Solar power may just have become competitive

Australian Renewable Energy Agency is being provided funding from the government to further research renewable energy storage solutions.

The company Ecoult would be developing upon the fundamentals of the Deka UltraBattery technology platform, which should produce a efficient model for future storage uses of residential and commercial locations.

A Deka UltraBattery is the combination of an enhanced power negative electrode in a lead-acid rechargeable battery. This design gives the battery a extremely low level of electrical resistance similar to a super-capacitor. By developing this type of battery, this eliminates the need for a separate bank of batteries and capacitors, along with the wiring requirements of combining the 2 grids together.

As observed by Energy and Capital:

In its early stages, the program aims at developing a battery storage system prototype for three main types of deficit charge or distributed energy needs. These include off-grid renewable power, distributed connected storage to support power and voltage fluctuations (especially in areas with a high concentration of rooftop solar installments), and hybrid generation of power to gain efficiencies.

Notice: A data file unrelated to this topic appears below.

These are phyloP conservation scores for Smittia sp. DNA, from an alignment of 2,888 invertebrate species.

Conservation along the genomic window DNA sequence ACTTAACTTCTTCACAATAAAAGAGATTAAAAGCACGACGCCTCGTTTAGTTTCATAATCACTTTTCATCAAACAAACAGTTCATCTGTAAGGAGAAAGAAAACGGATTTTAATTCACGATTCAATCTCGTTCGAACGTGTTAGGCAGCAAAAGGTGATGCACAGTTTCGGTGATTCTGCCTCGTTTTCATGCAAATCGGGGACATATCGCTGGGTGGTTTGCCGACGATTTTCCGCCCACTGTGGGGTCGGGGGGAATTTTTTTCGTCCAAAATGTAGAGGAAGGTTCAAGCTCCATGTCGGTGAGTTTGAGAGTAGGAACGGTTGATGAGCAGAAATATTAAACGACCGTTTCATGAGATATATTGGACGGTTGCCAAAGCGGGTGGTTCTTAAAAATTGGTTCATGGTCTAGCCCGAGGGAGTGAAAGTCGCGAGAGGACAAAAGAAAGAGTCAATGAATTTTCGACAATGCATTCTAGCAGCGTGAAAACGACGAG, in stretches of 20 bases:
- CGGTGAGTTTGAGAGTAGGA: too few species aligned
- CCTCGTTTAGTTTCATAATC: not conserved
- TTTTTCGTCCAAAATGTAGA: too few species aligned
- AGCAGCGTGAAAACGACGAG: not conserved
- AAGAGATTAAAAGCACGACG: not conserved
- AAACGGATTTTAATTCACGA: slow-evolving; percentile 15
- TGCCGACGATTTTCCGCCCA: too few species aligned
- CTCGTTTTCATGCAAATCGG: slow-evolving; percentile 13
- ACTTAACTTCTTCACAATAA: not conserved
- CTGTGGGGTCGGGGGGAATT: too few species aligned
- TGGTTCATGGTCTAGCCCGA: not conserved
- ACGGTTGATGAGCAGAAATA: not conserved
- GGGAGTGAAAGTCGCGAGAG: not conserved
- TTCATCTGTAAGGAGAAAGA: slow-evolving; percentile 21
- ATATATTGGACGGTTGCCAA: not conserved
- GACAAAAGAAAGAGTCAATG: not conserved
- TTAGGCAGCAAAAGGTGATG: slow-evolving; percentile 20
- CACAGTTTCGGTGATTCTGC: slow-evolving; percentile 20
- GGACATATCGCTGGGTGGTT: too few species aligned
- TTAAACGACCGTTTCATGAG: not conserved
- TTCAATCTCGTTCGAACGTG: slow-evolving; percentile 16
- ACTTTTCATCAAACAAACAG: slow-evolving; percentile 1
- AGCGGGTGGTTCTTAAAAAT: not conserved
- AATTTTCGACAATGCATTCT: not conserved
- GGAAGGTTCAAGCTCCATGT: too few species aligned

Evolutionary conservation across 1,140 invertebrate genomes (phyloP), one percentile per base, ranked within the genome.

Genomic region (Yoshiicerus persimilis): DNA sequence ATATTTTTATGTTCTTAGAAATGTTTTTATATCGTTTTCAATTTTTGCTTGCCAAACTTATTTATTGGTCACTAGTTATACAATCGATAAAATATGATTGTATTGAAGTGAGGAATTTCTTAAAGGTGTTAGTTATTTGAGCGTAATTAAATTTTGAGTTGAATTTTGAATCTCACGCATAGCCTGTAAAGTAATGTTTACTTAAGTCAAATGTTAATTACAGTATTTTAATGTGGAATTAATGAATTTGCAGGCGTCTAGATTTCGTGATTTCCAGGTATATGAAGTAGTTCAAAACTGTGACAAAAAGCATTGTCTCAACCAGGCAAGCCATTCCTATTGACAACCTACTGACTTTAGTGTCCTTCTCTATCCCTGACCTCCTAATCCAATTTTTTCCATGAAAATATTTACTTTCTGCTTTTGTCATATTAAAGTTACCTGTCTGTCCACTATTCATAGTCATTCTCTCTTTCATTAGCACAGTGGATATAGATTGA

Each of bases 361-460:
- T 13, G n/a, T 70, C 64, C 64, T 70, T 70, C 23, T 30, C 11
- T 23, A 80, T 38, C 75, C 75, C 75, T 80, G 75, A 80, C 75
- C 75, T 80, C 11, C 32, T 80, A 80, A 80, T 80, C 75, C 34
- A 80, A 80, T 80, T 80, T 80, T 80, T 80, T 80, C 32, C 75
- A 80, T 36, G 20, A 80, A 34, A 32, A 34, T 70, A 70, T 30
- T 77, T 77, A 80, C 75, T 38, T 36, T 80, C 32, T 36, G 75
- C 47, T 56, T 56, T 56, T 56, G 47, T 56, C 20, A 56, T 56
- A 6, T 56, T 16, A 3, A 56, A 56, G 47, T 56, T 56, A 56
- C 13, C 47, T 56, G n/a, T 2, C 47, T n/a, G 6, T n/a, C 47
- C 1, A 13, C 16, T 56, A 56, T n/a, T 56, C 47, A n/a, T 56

Ecoult has make progress with the Deka platform in the past, with other installations around the globe. Currently, Ecoult is working on executing its installation at the King Island Renewable Energy Integration Project, thus could reduce its reliance on older less environmentally friendly diesel power systems. Australia is making great strides in environmental advances toward reducing the number of fossil fuel power sources it is currently employing, and that something that we all can benefit from.
By Michael Nace

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